As a newly proclaimed Australian Marine Park, there’s no better time to plan a snorkelling or diving adventure to the pristine waters off Christmas Island.
Christmas Island first appeared about 60 million years ago when the peak of a basalt volcanic seamount (submarine volcano) rose steeply some 5000 metres from the ocean floor. Located in the Indian Ocean, which wraps around the bays and beaches like a piece of glittering tin, Christmas Island is a magnet for ocean lovers, divers and snorkellers who are drawn to the unique marine environment that is oft-described as Australia’s Galapagos. Christmas Island has now been declared a marine park – here is our guide to the best snorkelling and diving sites dotted around Christmas Island, where the average water temperatures range from a balmy 27 to 29°C.
Best beaches and coves for snorkelling on Christmas Island
Flying Fish Cove
Snorkellers are advised to wear reef shoes to protect their feet from sharp coral and stonefish as they enter the warm clear waters of the Indian Ocean from Flying Fish Cove. The cove is popular with families due to the fact it’s a relatively protected swimming area and has BBQ facilities to boot; it’s also a top spot to surf when there’s a swell running. According to Diveplanit.com, 90 per cent of all the species that are found on Christmas Island can be found in Flying Fish Cove, including the freckled hawkish, octopus, hawksbill turtles, lionfish and blue-lined surgeonfish. The beach faces west, so arrive to see the setting sun colour the horizon, cold drink in hand. Join Christmas Island Freedive instructor David Mulheron in the clear, calm waters off Flying Fish Cove, which is an 80-metre swim from the jetty. The champion freediver believes Christmas Island to be one of the best freediving locations in the world and will guide you to some amazing coral gardens. Flying Fish Cove is also a popular surfing spot.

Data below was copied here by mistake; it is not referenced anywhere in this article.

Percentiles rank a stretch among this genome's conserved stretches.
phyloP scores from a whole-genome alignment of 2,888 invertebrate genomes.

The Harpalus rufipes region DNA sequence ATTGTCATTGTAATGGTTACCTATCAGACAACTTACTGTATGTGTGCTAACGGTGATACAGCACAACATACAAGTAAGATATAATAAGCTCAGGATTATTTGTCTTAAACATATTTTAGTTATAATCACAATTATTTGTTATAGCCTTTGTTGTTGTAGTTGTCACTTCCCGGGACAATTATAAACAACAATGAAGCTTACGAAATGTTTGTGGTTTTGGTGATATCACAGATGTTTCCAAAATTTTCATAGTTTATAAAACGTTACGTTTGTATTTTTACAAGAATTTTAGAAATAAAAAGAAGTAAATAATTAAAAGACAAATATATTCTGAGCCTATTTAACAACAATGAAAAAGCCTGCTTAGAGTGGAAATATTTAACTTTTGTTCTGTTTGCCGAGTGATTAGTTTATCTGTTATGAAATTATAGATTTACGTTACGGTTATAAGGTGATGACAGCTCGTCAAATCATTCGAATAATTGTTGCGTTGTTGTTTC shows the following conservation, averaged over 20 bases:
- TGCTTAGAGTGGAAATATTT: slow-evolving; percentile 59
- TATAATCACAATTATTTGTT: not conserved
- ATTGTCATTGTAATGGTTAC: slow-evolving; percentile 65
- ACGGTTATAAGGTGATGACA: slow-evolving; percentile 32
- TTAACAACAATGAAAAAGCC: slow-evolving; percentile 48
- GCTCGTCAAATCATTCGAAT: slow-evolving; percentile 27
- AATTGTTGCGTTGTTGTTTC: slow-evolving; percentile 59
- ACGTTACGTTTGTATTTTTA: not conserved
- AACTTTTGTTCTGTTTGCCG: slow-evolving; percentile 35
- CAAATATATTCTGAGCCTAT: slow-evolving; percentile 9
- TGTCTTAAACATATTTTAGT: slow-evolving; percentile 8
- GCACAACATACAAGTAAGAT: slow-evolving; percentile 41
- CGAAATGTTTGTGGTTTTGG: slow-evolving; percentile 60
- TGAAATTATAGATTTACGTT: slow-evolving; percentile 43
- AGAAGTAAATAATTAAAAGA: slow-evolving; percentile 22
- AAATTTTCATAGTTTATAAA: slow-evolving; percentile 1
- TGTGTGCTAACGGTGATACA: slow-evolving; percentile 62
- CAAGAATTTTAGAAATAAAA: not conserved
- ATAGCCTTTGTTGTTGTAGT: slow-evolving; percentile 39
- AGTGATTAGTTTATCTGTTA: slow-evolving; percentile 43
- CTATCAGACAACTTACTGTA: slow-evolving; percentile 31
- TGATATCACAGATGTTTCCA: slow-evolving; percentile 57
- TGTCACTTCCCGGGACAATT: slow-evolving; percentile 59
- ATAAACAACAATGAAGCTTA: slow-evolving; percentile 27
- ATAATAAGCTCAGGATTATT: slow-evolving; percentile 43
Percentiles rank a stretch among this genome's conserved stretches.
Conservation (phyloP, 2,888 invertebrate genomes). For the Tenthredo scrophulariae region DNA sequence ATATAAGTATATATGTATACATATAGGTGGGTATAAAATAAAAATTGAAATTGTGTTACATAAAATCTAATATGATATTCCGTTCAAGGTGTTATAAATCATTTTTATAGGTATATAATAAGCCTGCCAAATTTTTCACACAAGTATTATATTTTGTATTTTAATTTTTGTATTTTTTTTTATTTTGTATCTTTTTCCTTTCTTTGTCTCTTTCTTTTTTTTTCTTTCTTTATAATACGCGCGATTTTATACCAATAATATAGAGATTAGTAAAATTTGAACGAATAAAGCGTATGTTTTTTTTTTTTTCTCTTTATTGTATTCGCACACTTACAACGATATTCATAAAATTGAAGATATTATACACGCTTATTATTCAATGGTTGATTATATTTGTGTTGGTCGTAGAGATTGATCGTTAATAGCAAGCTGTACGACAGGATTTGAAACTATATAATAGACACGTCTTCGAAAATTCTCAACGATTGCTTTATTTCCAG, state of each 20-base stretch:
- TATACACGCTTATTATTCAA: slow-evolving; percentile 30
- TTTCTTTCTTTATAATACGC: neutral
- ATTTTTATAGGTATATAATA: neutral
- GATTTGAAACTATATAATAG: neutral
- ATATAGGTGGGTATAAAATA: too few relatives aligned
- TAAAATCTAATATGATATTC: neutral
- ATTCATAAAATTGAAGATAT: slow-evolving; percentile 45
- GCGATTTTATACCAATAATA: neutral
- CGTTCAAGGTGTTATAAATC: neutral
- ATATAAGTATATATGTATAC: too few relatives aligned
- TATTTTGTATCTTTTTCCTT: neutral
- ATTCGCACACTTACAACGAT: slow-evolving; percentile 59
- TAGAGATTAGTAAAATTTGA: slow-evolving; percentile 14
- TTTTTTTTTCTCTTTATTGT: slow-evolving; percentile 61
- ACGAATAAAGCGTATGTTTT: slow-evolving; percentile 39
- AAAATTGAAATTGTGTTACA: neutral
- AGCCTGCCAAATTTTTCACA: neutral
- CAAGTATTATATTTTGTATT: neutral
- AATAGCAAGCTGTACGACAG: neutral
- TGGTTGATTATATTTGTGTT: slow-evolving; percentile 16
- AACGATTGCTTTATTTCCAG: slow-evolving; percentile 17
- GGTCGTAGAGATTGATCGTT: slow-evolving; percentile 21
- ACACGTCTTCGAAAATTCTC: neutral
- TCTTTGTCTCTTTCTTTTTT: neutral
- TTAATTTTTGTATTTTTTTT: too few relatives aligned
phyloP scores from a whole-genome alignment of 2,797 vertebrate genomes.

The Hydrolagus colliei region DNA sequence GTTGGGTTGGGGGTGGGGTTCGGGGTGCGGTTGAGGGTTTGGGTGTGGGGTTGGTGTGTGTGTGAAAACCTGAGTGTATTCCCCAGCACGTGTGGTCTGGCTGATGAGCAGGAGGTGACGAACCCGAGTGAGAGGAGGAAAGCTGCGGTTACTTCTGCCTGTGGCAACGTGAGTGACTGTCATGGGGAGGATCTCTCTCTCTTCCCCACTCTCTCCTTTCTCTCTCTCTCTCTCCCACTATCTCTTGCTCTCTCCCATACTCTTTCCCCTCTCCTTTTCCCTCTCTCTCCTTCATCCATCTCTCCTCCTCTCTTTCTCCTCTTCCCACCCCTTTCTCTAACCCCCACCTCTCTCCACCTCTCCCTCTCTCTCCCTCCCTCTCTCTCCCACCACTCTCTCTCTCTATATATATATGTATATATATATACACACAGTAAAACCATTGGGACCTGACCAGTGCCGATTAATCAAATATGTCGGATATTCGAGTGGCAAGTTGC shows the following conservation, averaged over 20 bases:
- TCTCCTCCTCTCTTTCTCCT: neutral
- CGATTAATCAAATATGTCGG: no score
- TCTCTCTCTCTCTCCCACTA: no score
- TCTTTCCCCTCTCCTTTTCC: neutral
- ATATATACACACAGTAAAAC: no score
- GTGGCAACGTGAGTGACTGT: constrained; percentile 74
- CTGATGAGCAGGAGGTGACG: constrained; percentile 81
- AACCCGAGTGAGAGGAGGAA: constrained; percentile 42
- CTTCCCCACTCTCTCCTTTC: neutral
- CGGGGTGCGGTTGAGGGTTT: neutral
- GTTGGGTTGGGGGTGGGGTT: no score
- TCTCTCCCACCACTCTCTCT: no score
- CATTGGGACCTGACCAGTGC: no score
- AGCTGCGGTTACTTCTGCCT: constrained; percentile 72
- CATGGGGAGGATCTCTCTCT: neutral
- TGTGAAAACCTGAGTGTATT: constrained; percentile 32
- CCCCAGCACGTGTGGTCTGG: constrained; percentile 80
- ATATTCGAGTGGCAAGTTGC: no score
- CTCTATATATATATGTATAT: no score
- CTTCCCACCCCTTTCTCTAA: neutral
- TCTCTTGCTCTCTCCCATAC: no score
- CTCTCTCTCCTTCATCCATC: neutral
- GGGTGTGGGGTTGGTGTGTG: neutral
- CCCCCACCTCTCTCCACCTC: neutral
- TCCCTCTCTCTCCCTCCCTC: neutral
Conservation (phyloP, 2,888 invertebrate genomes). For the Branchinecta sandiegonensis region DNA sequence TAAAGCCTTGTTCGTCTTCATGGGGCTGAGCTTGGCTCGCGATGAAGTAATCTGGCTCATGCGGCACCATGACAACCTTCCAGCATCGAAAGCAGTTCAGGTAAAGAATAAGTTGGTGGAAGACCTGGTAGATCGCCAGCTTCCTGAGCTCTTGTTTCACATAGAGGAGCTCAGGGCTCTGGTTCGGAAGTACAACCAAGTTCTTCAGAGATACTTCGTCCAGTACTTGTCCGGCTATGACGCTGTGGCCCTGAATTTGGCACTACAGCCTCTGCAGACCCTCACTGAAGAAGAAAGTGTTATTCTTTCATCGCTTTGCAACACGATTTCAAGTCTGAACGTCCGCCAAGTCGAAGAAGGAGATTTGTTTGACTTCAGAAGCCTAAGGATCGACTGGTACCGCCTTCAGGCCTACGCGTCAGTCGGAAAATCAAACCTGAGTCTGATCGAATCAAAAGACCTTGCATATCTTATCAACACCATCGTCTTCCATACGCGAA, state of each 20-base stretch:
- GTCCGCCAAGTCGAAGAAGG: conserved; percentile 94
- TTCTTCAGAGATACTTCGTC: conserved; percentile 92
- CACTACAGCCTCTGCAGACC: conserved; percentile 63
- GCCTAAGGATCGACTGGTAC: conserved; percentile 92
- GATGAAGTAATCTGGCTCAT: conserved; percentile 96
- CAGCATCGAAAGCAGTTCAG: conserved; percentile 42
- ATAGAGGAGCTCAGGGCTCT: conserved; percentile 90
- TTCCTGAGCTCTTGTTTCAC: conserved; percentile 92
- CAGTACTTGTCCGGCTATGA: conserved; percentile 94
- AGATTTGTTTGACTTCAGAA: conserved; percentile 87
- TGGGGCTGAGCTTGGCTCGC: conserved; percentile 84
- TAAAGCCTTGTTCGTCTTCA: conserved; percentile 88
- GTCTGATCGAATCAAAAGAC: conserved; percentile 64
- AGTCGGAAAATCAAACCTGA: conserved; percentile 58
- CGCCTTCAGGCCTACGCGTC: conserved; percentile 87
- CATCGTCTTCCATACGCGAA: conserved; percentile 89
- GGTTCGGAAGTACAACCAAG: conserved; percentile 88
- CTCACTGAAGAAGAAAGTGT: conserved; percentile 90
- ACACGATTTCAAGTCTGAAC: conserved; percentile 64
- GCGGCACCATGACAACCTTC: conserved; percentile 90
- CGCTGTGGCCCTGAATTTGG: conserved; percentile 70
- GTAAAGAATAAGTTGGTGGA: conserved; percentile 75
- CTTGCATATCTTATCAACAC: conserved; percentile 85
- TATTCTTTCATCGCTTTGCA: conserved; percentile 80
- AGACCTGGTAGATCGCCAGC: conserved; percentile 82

Best for: Families and freediving enthusiasts
Underneath Flying Fish Cove.
The waters off Ethel Beach are a great option for snorkelling and swimming if the seas off Flying Fish Cove are too rough. As with all of the beaches on CI, you will need to consider the prevailing conditions on the day before you make a decision to enter the water. The colourful reefs that fringe Ethel Beach are teeming with marine life and this northern section of the Christmas Island coastline has some of the most pristine examples of unspoiled coral in the world just offshore. Look out from shore for giant frigate birds and the flick of a whale shark tail during the season and keep your eyes peeled for pelagic fish such as wahoo while in the water. Again, reef shoes should be worn on the beach to protect your feet. Those who suffer from seasickness will be pleased to know it’s just a short boat ride away to encounter whale sharks and manta rays.
Best for: Keen snorkellers
Ethel Beach is teeming with marine life in and out of the water.
West White Beach
West White Beach is located on the island’s north coast and features a tall forest of trees that seem to dance and sway in unison, like a chorus line. The trek to get to the beach is quite challenging and, after a moderately difficult hike through the beautiful rainforest, access to the beach is gained via a rope designed to facilitate the descent down a small but steep section of the cliff. Make sure you wear sturdy walking shoes and bring a backpack so you can fill it with water bottles and snorkel gear. A pair of polarised sunglasses are also required to cut down on the glare bouncing off the gleaming white-sand beach and better appreciate those spectacular views. Snorkelling is a must-do while on Christmas Island due to the dazzling array of fish and the fact you might find yourself swimming alongside turtles or dolphins.